I think everyone would agree that it’s unreasonable to expect a trustee to learn the laws and disclosure requirements imposed by every country in the world. On the other hand, the trustee is expected to consider the circumstances and needs of the beneficiaries in administering a trust and deciding whether to make distributions to him or her. So, under that theory, maybe the trustee should be asking whether any beneficiary is resident in a jurisdiction that imposes reporting obligations.

Another idea, then, is to expressly authorize but not obligate the trustee to periodically request information regarding a beneficiary’s domicile or tax residence and provide that the trustee may rely upon such information provided by the beneficiary or on the beneficiary’s behalf as the trustee determines appropriate in the trustee’s sole discretion. We could relieve the trustee from liability for any act or failure to act taken in good faith reliance on any information so provided. Or, on a beneficiary’s failure to respond to a request for such information.

Trustee’s Discretion and Potential Liabilities

We should be careful not to obligate the trustee to conduct unlimited research to determine what reporting obligations may exist or what every law in the world may– every country’s law in the world may say. Ideally, we want to preserve the trustee’s flexibility to consider and respond to unique circumstances. I think this is really important. So, for example, we could relieve the trustee from liability for refusing to comply with a foreign reporting obligation if the trustee, after consulting with counsel, concludes that the foreign reporting obligation is unreasonable or would not be upheld by a court of competent jurisdiction.

A good example– it’s possible to imagine a scenario, perhaps an extreme example, where disclosure of information about a trust or specifically about a beneficiary could put a beneficiary’s security at risk. In that case, it really may be critically important to leave room for the trustee to ignore and refuse to comply with any reporting obligation that the trustee- perhaps in conjunction with an opinion of counsel- concludes is contrary to the best interest of the beneficiaries.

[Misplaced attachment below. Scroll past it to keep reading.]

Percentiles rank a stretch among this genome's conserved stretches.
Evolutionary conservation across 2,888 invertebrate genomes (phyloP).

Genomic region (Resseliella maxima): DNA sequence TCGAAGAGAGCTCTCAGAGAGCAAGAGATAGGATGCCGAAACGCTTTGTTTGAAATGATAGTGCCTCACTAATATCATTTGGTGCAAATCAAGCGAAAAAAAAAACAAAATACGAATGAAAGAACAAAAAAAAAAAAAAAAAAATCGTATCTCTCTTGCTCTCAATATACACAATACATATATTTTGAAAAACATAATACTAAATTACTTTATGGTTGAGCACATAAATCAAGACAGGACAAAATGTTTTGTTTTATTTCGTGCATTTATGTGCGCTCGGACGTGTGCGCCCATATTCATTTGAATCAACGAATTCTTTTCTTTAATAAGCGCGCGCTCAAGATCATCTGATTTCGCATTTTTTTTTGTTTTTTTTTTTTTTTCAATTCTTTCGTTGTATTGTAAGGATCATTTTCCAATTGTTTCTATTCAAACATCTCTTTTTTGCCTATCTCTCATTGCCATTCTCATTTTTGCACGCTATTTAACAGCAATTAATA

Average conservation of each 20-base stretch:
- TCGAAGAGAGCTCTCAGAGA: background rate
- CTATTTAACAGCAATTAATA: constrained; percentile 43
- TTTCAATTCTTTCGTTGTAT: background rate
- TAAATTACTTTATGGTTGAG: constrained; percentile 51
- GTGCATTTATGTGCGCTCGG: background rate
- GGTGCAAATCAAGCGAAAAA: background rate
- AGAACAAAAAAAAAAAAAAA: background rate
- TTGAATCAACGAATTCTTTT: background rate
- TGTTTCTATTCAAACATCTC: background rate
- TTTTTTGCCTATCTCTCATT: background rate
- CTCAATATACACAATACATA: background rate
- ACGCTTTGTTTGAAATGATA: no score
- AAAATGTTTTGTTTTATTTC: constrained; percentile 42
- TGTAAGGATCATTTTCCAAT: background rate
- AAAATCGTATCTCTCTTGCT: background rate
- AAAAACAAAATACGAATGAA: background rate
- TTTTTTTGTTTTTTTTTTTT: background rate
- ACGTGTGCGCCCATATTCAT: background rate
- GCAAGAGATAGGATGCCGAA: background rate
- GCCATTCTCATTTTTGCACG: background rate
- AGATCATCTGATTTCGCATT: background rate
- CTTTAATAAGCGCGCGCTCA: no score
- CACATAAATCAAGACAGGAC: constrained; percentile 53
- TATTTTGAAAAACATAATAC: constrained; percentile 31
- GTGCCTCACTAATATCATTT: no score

Could we include in a trust a provision instructing the trustee never to comply with any foreign disclosure requirements? I think not. A court would probably find such a provision to be invalid and illegal as contrary to the public policy of the law governing trusts. To provide an example, there’s a provision of the Uniform Trust Code, Section 404, that says a trustee is not required to perform a duty or adhere to instructions prescribed by the terms of a trust if performance would be illegal or contrary to public policy. So, we probably can’t solve the issue that way, but we can– I think we all could be doing more to provide some provisions to guide the trustee under these circumstances.

We usually give trustees discretion to modify or restructure a revocable trust to some extent to accomplish other objectives. Such discretion to modify or restructure could be useful in avoiding foreign reporting requirements. Examples include the trustee’s power to sell problem assets that would trigger the reporting obligations or the power to distribute problem assets or isolate them in separate trusts by decanting or division to limit asset information required to be disclosed. The trustee could be empowered to decant or trigger the– to decant or divide trusts to create new trusts that exclude beneficiaries whose beneficial interests trigger the reporting obligation in the foreign country.

It’s actually common in the context of foreign trusts but sort of anathema for a US trust to allow a trustee to temporarily or permanently remove a beneficiary. But in reality, the power to temporarily eliminate a beneficiary’s interest is not appreciably different from a trustee’s sole and absolute discretion to refuse or make distributions to a beneficiary for a period of time. So, expressly empowering a trustee to temporarily eliminate a beneficiary’s beneficial interest might actually allow a trustee to avoid a foreign reporting obligation or achieve creditor protection.

Even if a trust does not contain any of these saving provisions that I’m proposing and describing, a trustee subject to reporting requirements under foreign law may be able to limit liability by asking for consent or releases from beneficiaries or petitioning a court for instruction. Of course, if the beneficiaries don’t agree on whether the trustee should or should not comply with the foreign reporting obligation, it may be difficult to obtain releases from everyone, so this might not be a perfect solution. Petitioning a court for instructions could be costly and time-consuming and, ultimately, may require public disclosure of the interested party’s identifying information if the proceeding can’t be sealed. At the end of the day, the trust’s best option may be to resign. To that end, we should be sure that the trustee has the power to resign to avoid disputes about reporting.


In summary, even though it’s difficult to articulate in the abstract what the rules should be and what the trustee should be required to do. We may be able to draft in a way that makes it easier for the trustee to manage these decisions when faced with foreign reporting obligations or beneficiary disclosure requirements and in a way that limits the trustee’s liability for reporting or for not reporting. Thank you very much, Jim, for the opportunity. And that’s it for me.

Jim Milton: Thank you so much, Caitlin, for helping us navigate this, obviously, very complex topic. We really appreciate it. Thank you.